Eatin' at the Fair
By Lori Grossman
It's that time of year when the kids are back in school, the Dallas Cowboys are back on the football field, and you can forget about your diet for a day or two. Yes, it's time to go visit that mecca of gastronomic delights – the State Fair of Texas.
The State Fair of Texas is the largest in the United States. Ever since it was first held in Dallas in , it has attracted large crowds every year, if the weather is good. There's lots to see, do, and eat! Fair officials proudly claim that the fair is the "Fried Food Capital of Texas," so if you're counting calories and watching your cholesterol intake, you'll have to eat sensibly either before or after that one glorious day of gluttony.
Before I let you in on the secret to making some of your own fried treats, here are some State Fair history highlights.
Funnel CakesA cherished tradition and my favorite fair or festival snack!
In a large pot, heat oil to 375°F. Pour batter into a funnel, keeping tip of funnel closed. Hold funnel over hot oil and put tip of a finger over funnel's spout. Remove finger and allow batter to drop into oil (about 1/4 cup of batter at a time). Make swirls from the center out in a circular shape.
Deep-fry cake until golden brown, turning once. Remove cake from oil and drain on paper toweling. Sprinkle with confectioners' sugar and serve warm. Repeat process with remaining batter. Yield varies depending on the size of the funnel cakes.
Keep that deep-fryer going. Here's where we get into some more recent fair food innovations. If Elvis hadn't left the building, he would have loved these!
Deep-Fried OreosThe success depends on the batter, which insulates the fried object from direct contact with the hot oil. If the batter is done right, it will become an edible shell and protect the cookie inside.
While oil is heating, set up a cookie sheet with paper towels, so that the fried cookies can drain.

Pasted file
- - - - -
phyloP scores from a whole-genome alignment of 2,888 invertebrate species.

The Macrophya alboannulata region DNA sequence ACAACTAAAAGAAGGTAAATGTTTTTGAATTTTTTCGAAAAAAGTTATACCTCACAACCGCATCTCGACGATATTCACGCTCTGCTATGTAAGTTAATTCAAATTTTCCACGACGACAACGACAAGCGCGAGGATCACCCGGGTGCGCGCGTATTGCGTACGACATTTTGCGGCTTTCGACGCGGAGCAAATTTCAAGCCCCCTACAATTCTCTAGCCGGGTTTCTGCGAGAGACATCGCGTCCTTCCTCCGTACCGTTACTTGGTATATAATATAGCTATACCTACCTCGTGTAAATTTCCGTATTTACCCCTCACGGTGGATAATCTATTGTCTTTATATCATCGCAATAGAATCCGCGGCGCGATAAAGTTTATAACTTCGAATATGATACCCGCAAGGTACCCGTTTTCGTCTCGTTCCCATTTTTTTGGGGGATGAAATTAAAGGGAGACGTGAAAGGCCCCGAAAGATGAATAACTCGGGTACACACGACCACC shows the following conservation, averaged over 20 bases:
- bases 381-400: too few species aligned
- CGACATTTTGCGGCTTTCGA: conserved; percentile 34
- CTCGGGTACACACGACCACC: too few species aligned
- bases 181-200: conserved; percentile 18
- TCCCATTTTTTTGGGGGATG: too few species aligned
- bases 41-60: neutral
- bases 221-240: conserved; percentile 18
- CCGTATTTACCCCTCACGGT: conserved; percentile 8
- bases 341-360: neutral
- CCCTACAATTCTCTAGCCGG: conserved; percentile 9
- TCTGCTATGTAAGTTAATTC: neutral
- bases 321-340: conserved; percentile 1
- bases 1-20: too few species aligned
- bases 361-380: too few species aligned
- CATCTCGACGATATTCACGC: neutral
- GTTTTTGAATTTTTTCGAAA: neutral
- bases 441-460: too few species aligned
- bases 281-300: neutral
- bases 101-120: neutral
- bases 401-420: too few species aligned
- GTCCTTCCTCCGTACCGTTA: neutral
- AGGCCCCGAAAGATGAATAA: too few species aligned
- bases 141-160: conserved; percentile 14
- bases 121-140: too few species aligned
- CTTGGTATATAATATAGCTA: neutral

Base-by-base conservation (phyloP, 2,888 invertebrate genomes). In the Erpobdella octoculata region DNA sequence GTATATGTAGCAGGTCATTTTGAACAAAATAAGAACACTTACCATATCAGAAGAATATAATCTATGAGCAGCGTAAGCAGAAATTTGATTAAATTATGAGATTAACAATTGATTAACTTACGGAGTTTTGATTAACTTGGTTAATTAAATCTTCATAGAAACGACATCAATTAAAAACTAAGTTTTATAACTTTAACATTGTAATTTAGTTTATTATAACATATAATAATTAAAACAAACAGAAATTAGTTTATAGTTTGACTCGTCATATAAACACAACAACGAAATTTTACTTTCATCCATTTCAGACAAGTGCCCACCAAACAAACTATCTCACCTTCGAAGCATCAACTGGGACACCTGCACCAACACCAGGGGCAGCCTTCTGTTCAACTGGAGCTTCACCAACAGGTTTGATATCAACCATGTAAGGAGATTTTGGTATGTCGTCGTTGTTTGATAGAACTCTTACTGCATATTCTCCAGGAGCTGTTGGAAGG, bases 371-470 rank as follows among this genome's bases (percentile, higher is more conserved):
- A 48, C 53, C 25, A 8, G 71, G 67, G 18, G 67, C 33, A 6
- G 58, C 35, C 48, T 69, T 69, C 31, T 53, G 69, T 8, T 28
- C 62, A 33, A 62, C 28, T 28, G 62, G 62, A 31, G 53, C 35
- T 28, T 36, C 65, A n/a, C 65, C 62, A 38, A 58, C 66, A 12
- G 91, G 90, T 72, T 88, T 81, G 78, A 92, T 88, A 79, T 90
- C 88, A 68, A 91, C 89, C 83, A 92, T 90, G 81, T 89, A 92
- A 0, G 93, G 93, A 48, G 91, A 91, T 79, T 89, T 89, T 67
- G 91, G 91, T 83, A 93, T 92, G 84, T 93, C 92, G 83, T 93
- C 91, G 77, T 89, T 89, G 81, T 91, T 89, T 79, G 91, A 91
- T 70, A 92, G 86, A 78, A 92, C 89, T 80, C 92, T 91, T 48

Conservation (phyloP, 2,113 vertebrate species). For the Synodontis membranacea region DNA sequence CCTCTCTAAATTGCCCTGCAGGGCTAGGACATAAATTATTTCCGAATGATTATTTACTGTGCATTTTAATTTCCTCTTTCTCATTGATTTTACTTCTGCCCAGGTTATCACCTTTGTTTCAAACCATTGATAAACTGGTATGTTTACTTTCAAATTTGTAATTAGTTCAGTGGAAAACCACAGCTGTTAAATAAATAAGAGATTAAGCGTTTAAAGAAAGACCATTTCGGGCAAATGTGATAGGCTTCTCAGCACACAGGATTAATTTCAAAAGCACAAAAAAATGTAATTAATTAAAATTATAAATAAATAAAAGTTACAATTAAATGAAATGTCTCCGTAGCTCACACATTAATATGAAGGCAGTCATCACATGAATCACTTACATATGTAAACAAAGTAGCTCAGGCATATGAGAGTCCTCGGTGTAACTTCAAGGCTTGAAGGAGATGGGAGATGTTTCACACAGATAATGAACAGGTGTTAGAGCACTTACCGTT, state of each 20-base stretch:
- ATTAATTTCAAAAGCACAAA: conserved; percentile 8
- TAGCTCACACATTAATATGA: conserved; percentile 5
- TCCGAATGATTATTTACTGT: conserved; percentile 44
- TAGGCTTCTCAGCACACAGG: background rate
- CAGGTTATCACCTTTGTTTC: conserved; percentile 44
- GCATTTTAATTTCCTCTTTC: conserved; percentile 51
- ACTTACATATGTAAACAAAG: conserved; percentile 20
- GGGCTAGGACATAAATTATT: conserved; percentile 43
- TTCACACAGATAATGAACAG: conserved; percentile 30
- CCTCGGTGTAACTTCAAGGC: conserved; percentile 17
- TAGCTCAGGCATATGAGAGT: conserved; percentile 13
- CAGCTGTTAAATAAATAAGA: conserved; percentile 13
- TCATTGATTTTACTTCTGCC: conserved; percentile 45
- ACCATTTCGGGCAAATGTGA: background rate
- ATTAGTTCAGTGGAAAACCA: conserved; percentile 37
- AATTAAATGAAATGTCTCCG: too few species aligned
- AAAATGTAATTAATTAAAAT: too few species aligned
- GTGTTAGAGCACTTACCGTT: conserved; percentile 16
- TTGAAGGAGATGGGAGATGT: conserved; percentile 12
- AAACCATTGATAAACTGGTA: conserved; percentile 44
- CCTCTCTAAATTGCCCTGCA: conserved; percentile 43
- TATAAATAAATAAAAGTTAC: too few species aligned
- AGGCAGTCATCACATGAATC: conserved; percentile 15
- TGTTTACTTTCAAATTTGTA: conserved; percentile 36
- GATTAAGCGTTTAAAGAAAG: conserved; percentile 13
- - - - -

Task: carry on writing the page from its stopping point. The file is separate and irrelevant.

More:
In a medium-sized mixing bowl, stir water into buttermilk pancake mix with a wooden spoon until thoroughly combined. As soon as batter is smooth, dip each cookie, one at a time, into batter. Smooth batter, making a thin coat completely around the cookie.
Place coated cookie carefully into hot oil. Repeat for each cookie. Fry on both sides, turning over once until golden brown. They cook fast, so watch closely to make sure they don't burn. Remove fried cookie from hot oil with metal tongs and drain on paper towels. Dust with confectioners' sugar. Let cool slightly (about 2 minutes) before serving. Makes 14.
Fried TwinkiesOur favorite school lunchbox treat, complete with a dipping sauce.
Heat the 4 cups of vegetable oil in a deep fryer to about 375°F. In one bowl, mix together milk, vinegar, and oil. In a large mixing bowl, blend flour, baking powder, and salt.
Whisk wet ingredients into dry and continue mixing until smooth. Refrigerate batter while the oil heats.
Push stick into Twinkie lengthwise, leaving about 2 inches to use as a handle. Dust with flour and dip into the batter. Rotate the Twinkie until the batter covers the entire cake.
Place carefully in the hot oil. The Twinkie will float, so hold it under with tongs to make sure it browns evenly. It should turn golden in 3 to 4 minutes. Depending on the size of your deep fryer, you may be able to fry only one at a time, or two at the most.
Remove Twinkie to paper towels and let drain. Remove stick and allow Twinkie to sit for about 5 minutes before serving. Fry the rest of the Twinkies the same way. Makes 6.
Variation: Slice Twinkie into 4 pieces. Flour and batter each before frying. This way, one Twinkie will serve 2 people.
Berry Dipping Sauce
You can always check out what you are missing at the official website for the State Fair of Texas.
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